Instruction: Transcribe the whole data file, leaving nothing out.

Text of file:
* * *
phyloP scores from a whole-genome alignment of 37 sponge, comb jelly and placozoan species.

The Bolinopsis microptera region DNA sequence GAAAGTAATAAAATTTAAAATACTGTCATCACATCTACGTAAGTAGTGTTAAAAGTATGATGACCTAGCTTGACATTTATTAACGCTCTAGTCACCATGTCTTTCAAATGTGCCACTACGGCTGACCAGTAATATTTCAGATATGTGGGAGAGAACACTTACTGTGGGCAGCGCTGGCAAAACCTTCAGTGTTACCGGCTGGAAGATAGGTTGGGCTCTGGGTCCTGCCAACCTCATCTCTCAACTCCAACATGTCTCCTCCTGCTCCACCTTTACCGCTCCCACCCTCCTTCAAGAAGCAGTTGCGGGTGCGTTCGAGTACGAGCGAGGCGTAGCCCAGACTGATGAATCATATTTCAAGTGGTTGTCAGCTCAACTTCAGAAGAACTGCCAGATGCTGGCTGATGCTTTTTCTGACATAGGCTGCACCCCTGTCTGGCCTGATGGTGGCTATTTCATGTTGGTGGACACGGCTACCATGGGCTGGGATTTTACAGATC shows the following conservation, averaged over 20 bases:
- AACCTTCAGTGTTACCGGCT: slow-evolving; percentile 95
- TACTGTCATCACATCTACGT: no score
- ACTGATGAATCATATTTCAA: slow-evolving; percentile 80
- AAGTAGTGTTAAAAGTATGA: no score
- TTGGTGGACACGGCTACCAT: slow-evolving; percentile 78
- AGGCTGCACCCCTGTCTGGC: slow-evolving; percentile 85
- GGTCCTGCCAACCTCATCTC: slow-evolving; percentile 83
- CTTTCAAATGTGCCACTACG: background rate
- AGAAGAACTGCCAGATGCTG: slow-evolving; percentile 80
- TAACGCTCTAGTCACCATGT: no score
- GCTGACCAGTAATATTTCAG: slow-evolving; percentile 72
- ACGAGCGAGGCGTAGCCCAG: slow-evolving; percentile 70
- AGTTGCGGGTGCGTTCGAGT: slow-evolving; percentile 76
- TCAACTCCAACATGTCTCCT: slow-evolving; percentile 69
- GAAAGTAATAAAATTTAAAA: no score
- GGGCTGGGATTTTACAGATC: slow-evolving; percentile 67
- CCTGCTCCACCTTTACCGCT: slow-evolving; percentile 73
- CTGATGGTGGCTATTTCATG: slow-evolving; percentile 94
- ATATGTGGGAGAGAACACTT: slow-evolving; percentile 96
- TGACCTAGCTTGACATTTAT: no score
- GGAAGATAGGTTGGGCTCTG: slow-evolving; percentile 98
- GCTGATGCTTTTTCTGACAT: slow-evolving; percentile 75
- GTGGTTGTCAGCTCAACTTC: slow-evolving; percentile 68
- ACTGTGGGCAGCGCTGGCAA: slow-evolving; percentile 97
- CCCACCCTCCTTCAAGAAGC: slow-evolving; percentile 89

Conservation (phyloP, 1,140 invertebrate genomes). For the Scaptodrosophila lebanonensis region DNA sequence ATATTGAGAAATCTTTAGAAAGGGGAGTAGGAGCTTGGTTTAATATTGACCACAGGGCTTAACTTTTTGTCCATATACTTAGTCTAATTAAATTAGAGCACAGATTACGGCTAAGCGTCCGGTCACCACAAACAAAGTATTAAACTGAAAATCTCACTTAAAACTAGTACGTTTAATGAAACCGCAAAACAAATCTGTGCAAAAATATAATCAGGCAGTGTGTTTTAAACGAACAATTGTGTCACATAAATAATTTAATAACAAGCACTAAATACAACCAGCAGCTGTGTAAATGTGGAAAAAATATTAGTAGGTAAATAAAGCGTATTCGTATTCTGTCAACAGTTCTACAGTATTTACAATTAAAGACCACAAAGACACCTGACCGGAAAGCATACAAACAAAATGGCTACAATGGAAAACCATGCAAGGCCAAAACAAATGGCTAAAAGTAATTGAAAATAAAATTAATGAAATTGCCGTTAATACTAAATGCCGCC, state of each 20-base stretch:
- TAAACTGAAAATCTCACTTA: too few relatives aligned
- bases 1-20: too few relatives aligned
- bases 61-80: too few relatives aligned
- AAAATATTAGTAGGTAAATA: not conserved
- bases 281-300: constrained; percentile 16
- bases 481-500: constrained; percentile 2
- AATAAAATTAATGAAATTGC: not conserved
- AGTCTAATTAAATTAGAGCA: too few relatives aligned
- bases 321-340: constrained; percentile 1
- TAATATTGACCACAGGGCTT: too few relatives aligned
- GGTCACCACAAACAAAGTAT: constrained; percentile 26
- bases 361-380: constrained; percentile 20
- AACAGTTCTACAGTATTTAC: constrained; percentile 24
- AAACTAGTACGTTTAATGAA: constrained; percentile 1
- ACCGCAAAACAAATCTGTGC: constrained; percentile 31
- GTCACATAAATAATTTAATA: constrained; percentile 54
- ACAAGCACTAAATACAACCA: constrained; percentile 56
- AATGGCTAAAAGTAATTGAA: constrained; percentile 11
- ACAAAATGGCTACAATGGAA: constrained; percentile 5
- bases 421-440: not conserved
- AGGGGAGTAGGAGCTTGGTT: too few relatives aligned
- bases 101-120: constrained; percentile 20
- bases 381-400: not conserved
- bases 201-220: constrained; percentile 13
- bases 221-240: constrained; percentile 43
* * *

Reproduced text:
phyloP scores from a whole-genome alignment of 37 sponge, comb jelly and placozoan species.

The Bolinopsis microptera region DNA sequence GAAAGTAATAAAATTTAAAATACTGTCATCACATCTACGTAAGTAGTGTTAAAAGTATGATGACCTAGCTTGACATTTATTAACGCTCTAGTCACCATGTCTTTCAAATGTGCCACTACGGCTGACCAGTAATATTTCAGATATGTGGGAGAGAACACTTACTGTGGGCAGCGCTGGCAAAACCTTCAGTGTTACCGGCTGGAAGATAGGTTGGGCTCTGGGTCCTGCCAACCTCATCTCTCAACTCCAACATGTCTCCTCCTGCTCCACCTTTACCGCTCCCACCCTCCTTCAAGAAGCAGTTGCGGGTGCGTTCGAGTACGAGCGAGGCGTAGCCCAGACTGATGAATCATATTTCAAGTGGTTGTCAGCTCAACTTCAGAAGAACTGCCAGATGCTGGCTGATGCTTTTTCTGACATAGGCTGCACCCCTGTCTGGCCTGATGGTGGCTATTTCATGTTGGTGGACACGGCTACCATGGGCTGGGATTTTACAGATC shows the following conservation, averaged over 20 bases:
- AACCTTCAGTGTTACCGGCT: slow-evolving; percentile 95
- TACTGTCATCACATCTACGT: no score
- ACTGATGAATCATATTTCAA: slow-evolving; percentile 80
- AAGTAGTGTTAAAAGTATGA: no score
- TTGGTGGACACGGCTACCAT: slow-evolving; percentile 78
- AGGCTGCACCCCTGTCTGGC: slow-evolving; percentile 85
- GGTCCTGCCAACCTCATCTC: slow-evolving; percentile 83
- CTTTCAAATGTGCCACTACG: background rate
- AGAAGAACTGCCAGATGCTG: slow-evolving; percentile 80
- TAACGCTCTAGTCACCATGT: no score
- GCTGACCAGTAATATTTCAG: slow-evolving; percentile 72
- ACGAGCGAGGCGTAGCCCAG: slow-evolving; percentile 70
- AGTTGCGGGTGCGTTCGAGT: slow-evolving; percentile 76
- TCAACTCCAACATGTCTCCT: slow-evolving; percentile 69
- GAAAGTAATAAAATTTAAAA: no score
- GGGCTGGGATTTTACAGATC: slow-evolving; percentile 67
- CCTGCTCCACCTTTACCGCT: slow-evolving; percentile 73
- CTGATGGTGGCTATTTCATG: slow-evolving; percentile 94
- ATATGTGGGAGAGAACACTT: slow-evolving; percentile 96
- TGACCTAGCTTGACATTTAT: no score
- GGAAGATAGGTTGGGCTCTG: slow-evolving; percentile 98
- GCTGATGCTTTTTCTGACAT: slow-evolving; percentile 75
- GTGGTTGTCAGCTCAACTTC: slow-evolving; percentile 68
- ACTGTGGGCAGCGCTGGCAA: slow-evolving; percentile 97
- CCCACCCTCCTTCAAGAAGC: slow-evolving; percentile 89

Conservation (phyloP, 1,140 invertebrate genomes). For the Scaptodrosophila lebanonensis region DNA sequence ATATTGAGAAATCTTTAGAAAGGGGAGTAGGAGCTTGGTTTAATATTGACCACAGGGCTTAACTTTTTGTCCATATACTTAGTCTAATTAAATTAGAGCACAGATTACGGCTAAGCGTCCGGTCACCACAAACAAAGTATTAAACTGAAAATCTCACTTAAAACTAGTACGTTTAATGAAACCGCAAAACAAATCTGTGCAAAAATATAATCAGGCAGTGTGTTTTAAACGAACAATTGTGTCACATAAATAATTTAATAACAAGCACTAAATACAACCAGCAGCTGTGTAAATGTGGAAAAAATATTAGTAGGTAAATAAAGCGTATTCGTATTCTGTCAACAGTTCTACAGTATTTACAATTAAAGACCACAAAGACACCTGACCGGAAAGCATACAAACAAAATGGCTACAATGGAAAACCATGCAAGGCCAAAACAAATGGCTAAAAGTAATTGAAAATAAAATTAATGAAATTGCCGTTAATACTAAATGCCGCC, state of each 20-base stretch:
- TAAACTGAAAATCTCACTTA: too few relatives aligned
- bases 1-20: too few relatives aligned
- bases 61-80: too few relatives aligned
- AAAATATTAGTAGGTAAATA: not conserved
- bases 281-300: constrained; percentile 16
- bases 481-500: constrained; percentile 2
- AATAAAATTAATGAAATTGC: not conserved
- AGTCTAATTAAATTAGAGCA: too few relatives aligned
- bases 321-340: constrained; percentile 1
- TAATATTGACCACAGGGCTT: too few relatives aligned
- GGTCACCACAAACAAAGTAT: constrained; percentile 26
- bases 361-380: constrained; percentile 20
- AACAGTTCTACAGTATTTAC: constrained; percentile 24
- AAACTAGTACGTTTAATGAA: constrained; percentile 1
- ACCGCAAAACAAATCTGTGC: constrained; percentile 31
- GTCACATAAATAATTTAATA: constrained; percentile 54
- ACAAGCACTAAATACAACCA: constrained; percentile 56
- AATGGCTAAAAGTAATTGAA: constrained; percentile 11
- ACAAAATGGCTACAATGGAA: constrained; percentile 5
- bases 421-440: not conserved
- AGGGGAGTAGGAGCTTGGTT: too few relatives aligned
- bases 101-120: constrained; percentile 20
- bases 381-400: not conserved
- bases 201-220: constrained; percentile 13
- bases 221-240: constrained; percentile 43